Monthly Archives: October 2011

Trick or Treat!! A Halloween Post

In honor of one of my favorite holidays of the year, I thought I would read some scary horror. Personally, when it starts to get chilly and there is that kind of cloudy gloom in the air indicating the presence of fall – I feel like it is time for some scary books served with a warm mug of coffee (or hot cocoa or possibly some alcoholic beverage – you choose). So for you my readers I have two (yes TWO) book reviews and a list of some horror reads that you may want to check out for Halloween.

The first book I read is Those Across the River by Christopher Buehlmann, the author’s first novel. It has such a good title…replete with images of shadowy evil figures just waiting across the river but just out of sight. Here’s the dl : Frank Nichols and his almost-wife Eudora have moved to his ancestral plantation home in Georgia in order to escape their lives. Frank was a successful academic until he took up with Dora, most recently another powerful professor’s wife. Now he has no job, no prospects, and no money and it is right in the middle of the Depression so he is SOL. When his aunt dies and leaves him the plantation Savoyard, it seems like a gift from God. However, he receives a strange letter from his aunt asking him NOT to move to the plantation because there are horrors that are waiting for him. Frank decides that he doesn’t really have a choice and they move there anyway. Besides, Frank has decided to write a novel about the horrific crimes his ancestors perpetrated on this plantation, mostly having to do with some sort of sexual sadism and misuse of slaves although this is only hinted at and not fully explained.

Enter creepy Southern town in Georgia, chock full of bigotry and weird Tennessee Williams-like alcohol-soaked townspeople. Frank and Dora try to fit in but have a hard time doing so. Frank is warned away from the woods over on the other side of the river, but of course he goes there only to be encountered by a strange half-naked little boy who doesn’t speak. CREEPY. For a little more added fun, the townsfolk typically send two pigs into the woods to appease “whatever is out there.” Suddenly they decide they can’t afford to send out pigs anymore and decide to stop. That is when the craziness really starts to happen…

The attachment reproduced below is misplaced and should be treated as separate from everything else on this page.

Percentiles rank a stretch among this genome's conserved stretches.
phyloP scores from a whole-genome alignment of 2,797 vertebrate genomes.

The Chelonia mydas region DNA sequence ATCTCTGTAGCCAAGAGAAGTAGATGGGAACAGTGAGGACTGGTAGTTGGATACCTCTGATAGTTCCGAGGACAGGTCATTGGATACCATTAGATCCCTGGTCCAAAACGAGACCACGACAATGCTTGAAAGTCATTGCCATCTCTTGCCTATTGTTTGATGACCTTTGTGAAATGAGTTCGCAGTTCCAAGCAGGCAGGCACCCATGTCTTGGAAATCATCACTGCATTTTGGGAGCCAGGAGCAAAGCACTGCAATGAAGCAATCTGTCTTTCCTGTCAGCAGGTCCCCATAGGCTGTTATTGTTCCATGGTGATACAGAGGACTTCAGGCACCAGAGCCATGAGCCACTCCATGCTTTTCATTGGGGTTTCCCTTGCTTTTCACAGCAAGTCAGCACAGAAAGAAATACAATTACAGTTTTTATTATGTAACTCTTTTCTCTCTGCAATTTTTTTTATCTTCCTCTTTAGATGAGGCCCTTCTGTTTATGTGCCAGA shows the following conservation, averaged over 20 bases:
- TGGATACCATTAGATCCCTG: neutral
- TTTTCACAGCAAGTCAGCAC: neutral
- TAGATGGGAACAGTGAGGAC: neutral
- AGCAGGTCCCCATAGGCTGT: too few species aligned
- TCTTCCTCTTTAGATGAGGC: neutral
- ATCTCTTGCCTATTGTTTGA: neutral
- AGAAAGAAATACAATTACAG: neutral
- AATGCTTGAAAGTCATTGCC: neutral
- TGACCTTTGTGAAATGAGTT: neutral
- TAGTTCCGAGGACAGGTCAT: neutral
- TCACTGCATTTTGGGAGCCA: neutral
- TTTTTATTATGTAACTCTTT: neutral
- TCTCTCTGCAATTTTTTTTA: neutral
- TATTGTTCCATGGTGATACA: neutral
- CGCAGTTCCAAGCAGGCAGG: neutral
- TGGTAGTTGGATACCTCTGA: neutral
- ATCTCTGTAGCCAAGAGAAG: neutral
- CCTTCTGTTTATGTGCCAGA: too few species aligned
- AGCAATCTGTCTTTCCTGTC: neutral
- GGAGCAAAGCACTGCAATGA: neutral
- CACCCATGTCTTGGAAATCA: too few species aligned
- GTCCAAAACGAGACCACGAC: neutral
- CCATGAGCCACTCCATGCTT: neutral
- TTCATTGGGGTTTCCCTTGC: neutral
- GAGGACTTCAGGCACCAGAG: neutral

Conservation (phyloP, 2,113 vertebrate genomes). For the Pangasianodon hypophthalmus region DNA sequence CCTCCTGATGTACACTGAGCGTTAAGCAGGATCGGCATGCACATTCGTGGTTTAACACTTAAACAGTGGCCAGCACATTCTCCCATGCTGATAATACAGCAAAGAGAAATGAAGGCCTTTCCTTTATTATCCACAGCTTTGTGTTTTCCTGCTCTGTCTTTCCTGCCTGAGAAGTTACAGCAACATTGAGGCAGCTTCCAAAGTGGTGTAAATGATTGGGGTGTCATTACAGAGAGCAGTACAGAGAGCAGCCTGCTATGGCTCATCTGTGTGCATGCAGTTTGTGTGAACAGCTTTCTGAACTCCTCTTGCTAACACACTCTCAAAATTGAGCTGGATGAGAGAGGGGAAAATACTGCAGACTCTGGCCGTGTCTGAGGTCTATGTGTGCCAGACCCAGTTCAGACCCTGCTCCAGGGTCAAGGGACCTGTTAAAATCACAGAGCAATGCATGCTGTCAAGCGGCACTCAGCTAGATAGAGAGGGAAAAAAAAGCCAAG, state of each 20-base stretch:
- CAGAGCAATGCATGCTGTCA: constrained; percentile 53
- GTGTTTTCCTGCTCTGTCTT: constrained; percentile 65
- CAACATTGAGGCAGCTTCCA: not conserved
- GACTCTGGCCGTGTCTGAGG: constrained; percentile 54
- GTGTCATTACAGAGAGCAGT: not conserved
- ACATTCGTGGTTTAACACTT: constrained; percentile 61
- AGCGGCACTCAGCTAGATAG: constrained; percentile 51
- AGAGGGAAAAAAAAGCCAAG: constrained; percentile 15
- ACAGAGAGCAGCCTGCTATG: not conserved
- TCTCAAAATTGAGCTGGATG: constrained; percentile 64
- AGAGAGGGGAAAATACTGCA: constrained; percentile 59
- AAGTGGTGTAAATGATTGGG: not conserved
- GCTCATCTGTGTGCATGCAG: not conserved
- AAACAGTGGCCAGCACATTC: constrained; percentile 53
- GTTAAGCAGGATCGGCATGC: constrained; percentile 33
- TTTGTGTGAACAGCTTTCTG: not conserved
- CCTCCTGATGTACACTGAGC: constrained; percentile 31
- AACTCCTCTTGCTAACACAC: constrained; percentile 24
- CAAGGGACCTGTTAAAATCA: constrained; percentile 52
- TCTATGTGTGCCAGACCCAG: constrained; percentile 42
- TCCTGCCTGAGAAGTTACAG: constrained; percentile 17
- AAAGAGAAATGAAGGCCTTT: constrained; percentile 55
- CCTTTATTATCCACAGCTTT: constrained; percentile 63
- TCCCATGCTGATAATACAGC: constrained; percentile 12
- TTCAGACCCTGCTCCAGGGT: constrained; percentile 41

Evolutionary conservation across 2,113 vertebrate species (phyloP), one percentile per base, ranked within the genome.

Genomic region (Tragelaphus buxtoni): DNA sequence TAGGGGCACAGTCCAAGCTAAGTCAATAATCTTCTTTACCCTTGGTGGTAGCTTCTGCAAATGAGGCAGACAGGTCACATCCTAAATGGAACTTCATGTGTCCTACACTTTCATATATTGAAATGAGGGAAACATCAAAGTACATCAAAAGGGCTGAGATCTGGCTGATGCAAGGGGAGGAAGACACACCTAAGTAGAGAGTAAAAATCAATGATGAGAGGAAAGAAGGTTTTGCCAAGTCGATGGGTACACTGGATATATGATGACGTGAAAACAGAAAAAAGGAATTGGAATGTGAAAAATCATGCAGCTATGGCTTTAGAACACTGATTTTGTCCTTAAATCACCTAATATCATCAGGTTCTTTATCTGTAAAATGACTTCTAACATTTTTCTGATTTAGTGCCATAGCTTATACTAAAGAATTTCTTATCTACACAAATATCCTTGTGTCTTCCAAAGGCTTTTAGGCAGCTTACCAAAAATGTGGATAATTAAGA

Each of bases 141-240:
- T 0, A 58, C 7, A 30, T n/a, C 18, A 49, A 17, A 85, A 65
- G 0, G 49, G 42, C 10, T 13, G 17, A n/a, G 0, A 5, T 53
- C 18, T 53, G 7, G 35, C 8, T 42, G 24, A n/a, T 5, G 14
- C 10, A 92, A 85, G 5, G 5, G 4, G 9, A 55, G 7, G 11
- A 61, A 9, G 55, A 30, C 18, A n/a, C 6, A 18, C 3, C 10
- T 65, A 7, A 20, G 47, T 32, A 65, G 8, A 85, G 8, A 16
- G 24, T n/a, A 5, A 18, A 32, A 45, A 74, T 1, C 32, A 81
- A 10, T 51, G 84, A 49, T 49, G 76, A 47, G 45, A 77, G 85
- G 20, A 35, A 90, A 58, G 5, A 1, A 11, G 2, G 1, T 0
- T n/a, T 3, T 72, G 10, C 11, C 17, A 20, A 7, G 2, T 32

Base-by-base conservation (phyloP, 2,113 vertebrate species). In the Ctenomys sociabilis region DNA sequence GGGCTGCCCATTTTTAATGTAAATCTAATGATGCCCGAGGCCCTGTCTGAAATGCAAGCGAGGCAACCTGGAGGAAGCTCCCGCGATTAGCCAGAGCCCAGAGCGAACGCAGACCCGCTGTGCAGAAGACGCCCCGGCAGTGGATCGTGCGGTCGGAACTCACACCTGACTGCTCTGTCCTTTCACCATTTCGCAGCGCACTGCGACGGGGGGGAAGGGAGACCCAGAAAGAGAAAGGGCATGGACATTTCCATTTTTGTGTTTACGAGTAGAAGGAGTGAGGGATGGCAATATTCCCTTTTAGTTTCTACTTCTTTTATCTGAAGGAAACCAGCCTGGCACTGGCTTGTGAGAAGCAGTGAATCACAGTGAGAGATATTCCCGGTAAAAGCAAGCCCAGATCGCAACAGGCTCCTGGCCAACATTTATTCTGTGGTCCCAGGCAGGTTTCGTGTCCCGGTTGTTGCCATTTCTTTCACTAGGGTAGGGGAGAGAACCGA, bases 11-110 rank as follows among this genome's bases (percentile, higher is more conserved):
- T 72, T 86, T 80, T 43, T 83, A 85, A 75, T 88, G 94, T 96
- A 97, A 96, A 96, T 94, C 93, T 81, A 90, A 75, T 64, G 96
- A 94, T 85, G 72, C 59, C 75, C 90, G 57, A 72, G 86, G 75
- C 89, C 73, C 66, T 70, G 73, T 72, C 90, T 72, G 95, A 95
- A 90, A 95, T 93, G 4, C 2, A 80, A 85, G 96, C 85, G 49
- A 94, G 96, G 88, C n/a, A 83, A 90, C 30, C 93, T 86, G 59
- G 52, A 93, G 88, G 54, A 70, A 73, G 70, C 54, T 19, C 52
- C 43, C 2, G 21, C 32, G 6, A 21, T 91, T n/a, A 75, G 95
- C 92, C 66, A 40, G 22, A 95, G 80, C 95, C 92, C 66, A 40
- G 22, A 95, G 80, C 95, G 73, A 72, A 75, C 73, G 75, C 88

I really enjoyed most of this novel. The creepy and stifling feeling of the town, the people in it, the weird boy in the woods, the strange goings-on all gave me that unsettled feeling. I had no idea what would happen next. Where I think the book was not very successful was the climax…it felt like a little bit of a let-down after all the tension that had been built up. The actual horror across the river was not as crazy as I had built it up in my mind. After that, it felt like Buehlman was desperately trying to rush and finish the story. It was a good ending but certainly didn’t live up to the first three-quarters of the book. All in all, I give the book six and a half shoes – definitely worth a read but maybe didn’t live up to all my expectations. I will be on the lookout from more books from Buehlman…let’s hope he gets better with age.

Three Appeals: Creepy Atmosphere, Interesting Characters, Tension-filled

Red Flags: Sex, Violence and Gore, Language No drugs unless you count lots of alcohol

Next book review : a graphic novel named Locke and Key: Welcome to Lovecraft Vol. 1 by Joe Hill with art by Gabriel Rodriguez. That’s right I said a graphic novel! I know many of my readers will scoff and make faces at the though of reading comics (said with sneer and pulled face) but you have GOT to try it. So many of these are fantastic stories with creative plots, interesting characters, original ideas plus awesome art! What’s not to love….so stop judging and give it a try. Plus all of the graphic novels I read are meant for adults, no kiddie stuff allowed.